PROVIDENCE, R.I. — It wasn’t a total blackout on Friday night at Schneider Arena, but the power was running a little on the low side.
Given that Providence and New Hampshire were perched first and second in the Hockey East standings in power-play success rates entering the weekend, it came as no surprise that both of the contest’s goals came via man-advantage situations, in a 1-1 tie between the Friars and Wildcats.
Brian Yandle cashed in for UNH late in the first period, while Friar Chris Chaput netted the lone PC goal early in the second.
There were only eight power plays handed out all night by referee Scott Hansen, testament to the conservative work turned in by each team. With both sides struggling to find their way as the season grows long — New Hampshire had won only once in its previous six tries while Providence was 2-4-1 in seven games entering the weekend — it was no wonder that each erred on the side of caution when it came to taking penalties.
“No one wants to take a penalty, and I think (Hansen) called a pretty even game,” said Chaput. “Both goals were scored on the power play — and that shows right there why nobody wanted to take a penalty.”
Providence’s David Cacciola and New Hampshire’s Jeff Pietrasiak each recorded 33 saves to earn the deadlock. Cacciola, after needing seven appearances to pick up his first win, had to know that No. 2 on the season wasn’t going to come any easier — despite monster statistics between the pipes.
He improved both his already obscenely low goals against average of 1.65 and save percentage of .945 — numbers that had entered the weekend ranking second in the nation in both categories — to 1.54 and .949, respectively.
“I felt good in there,” Cacciola said. “It was just too bad we couldn’t come away with a win.”
Pietrasiak is unbeaten in four starts this season at 3-0-1.
New Hampshire (11-7-3, 5-3-3 in Hockey East) was likely best equipped to grab the two points. By Providence head coach Paul Pooley’s own count (UNH mentor Dick Umile wondered aloud how many chances his team had squandered) the Wildcats had six breakaways against Cacciola — none of which were successful. Every time, it seemed a UNH bid met with either a pad or a stick or a glove owned by Cacciola.
Wildcat Sean Collins had two of those breakaways, each of which came with the Friars on the power play.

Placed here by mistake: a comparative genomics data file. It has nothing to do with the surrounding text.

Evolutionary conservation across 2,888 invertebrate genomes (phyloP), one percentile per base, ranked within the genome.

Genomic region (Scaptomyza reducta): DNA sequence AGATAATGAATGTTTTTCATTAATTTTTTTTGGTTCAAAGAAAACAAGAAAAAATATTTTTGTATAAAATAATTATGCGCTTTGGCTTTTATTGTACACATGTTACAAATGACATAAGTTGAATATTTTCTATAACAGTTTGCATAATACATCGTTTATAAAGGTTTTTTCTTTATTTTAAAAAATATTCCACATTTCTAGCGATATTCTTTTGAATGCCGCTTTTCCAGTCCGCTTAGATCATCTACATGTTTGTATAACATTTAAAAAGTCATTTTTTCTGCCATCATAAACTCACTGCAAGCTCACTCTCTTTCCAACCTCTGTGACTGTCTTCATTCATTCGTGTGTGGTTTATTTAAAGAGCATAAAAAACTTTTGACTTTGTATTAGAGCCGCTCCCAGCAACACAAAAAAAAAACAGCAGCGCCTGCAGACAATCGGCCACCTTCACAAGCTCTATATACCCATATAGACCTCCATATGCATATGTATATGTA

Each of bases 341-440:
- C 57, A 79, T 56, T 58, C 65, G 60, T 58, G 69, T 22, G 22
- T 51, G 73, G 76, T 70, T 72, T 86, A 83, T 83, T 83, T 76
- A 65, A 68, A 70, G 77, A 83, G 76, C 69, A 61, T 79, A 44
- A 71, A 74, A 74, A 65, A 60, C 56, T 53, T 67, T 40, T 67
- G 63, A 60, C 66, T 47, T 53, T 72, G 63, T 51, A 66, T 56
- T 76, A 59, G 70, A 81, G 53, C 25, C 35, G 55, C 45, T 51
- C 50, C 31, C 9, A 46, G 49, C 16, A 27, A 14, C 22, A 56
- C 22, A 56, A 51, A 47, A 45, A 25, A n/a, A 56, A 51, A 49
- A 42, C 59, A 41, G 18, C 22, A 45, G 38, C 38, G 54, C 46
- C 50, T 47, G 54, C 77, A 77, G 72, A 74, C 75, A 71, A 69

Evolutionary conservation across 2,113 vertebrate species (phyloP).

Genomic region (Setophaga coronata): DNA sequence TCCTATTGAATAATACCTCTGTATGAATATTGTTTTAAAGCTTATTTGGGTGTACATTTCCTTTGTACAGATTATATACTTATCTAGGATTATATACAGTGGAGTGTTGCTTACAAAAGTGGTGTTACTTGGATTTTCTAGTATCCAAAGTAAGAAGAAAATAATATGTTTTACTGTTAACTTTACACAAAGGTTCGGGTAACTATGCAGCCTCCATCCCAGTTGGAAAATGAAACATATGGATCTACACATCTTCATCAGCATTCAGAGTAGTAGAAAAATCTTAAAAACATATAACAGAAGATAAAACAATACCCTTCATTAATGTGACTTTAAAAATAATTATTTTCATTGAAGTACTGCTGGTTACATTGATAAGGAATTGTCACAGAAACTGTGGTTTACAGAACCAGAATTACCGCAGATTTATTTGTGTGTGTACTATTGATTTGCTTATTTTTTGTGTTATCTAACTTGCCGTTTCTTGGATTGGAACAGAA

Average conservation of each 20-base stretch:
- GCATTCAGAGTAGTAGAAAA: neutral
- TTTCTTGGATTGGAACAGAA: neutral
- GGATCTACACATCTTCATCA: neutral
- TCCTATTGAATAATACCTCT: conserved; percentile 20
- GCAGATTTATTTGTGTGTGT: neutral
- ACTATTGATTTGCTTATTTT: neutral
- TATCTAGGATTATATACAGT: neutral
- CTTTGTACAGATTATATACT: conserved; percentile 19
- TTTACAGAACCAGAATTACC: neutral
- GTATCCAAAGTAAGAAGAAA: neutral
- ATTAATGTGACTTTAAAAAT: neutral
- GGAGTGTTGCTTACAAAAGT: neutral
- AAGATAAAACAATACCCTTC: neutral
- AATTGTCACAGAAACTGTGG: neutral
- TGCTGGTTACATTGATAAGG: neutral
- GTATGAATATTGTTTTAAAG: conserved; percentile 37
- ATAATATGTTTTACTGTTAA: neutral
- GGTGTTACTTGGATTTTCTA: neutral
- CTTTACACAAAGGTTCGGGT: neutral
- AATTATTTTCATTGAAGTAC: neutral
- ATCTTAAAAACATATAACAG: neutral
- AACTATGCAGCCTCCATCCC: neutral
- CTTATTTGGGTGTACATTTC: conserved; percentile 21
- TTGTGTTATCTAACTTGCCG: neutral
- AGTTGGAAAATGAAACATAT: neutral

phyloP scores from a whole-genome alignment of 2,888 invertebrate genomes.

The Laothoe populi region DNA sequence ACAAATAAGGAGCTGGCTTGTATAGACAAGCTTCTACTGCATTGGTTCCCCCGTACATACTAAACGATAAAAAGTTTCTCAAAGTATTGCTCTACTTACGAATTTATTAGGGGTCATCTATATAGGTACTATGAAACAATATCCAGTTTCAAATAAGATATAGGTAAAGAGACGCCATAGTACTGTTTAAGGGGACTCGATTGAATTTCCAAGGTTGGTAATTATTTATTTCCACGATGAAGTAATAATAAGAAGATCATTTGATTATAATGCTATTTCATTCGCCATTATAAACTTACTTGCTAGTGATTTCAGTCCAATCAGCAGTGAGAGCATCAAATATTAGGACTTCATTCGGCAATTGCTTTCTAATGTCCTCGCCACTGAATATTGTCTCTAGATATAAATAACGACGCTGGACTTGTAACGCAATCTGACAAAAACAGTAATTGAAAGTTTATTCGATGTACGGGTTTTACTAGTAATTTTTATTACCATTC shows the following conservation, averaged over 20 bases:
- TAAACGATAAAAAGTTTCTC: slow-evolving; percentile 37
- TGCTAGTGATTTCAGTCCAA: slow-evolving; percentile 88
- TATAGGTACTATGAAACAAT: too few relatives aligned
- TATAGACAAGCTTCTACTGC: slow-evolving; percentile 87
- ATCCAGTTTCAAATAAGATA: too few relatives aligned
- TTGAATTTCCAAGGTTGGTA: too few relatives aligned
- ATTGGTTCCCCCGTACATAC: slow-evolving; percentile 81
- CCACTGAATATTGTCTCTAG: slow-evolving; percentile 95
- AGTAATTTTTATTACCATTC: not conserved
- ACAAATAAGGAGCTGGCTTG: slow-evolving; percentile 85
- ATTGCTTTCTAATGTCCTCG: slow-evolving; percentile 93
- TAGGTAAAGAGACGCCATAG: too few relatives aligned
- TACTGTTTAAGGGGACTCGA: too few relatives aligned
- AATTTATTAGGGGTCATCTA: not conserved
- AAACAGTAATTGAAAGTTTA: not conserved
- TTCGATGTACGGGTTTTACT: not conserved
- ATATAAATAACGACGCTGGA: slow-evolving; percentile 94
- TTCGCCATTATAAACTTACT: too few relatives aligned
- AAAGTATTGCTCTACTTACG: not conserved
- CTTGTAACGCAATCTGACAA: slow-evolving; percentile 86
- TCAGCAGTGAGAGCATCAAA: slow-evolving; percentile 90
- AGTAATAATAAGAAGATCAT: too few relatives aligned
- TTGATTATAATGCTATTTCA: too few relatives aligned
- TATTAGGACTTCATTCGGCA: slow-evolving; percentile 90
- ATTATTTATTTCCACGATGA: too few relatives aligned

“After the second and third (breakaways), I didn’t think they were going to get any more,” Cacciola said. “They just kept coming. I had to do my job. I read the puck well and stopped it.”
Umile was a little more eager, given that his squad was playing the role of road warrior, to accept the point and look forward to Saturday’s return engagement at UNH’s Whittemore Center.
Pooley wished he’d gained one more point, even though Providence ensured it cannot lose the season series with the Wildcats after a 7-4 win back in November coupled with Friday’s tie gave Providence three of a possible four points against UNH at Schneider.
“We played hard and we generated a lot of scoring opportunities,” said Umile, whose team has only won twice since the end of November. “I’m disappointed we can’t win it, but … The guys competed hard, and I just told them that maybe that’s what it takes — to gut out a game like that, a tie — to get us going.”
“It’s lukewarm, a little bit,” Pooley said of the draw. “I don’t think we took care of the puck as well as we should have. We gave up six breakaways, including four on the power play, and that’s not how you win a hockey game against a good hockey club.
“There were a lot of mistakes out there, but I thought the kids played hard. We’ll have to come back (Saturday) night.”
The league-leading Friar power play, clicking at 22.1 percent coming in, needed Chaput’s goal to knot the score. Jason Platt fired wide of Pietrasiak’s cage on the left side, and Chaput pounced on the carom on the far side to knock in his fifth of the season.
Yandle had given UNH a 1-0 lead at 13:07 of the first, drilling a one-timer from the left circle by Cacciola with the Wildcats skating five-on-three. The goal was Yandle’s ninth of the year and team-leading seventh on a power play with a 21.7 percent success rate entering the night.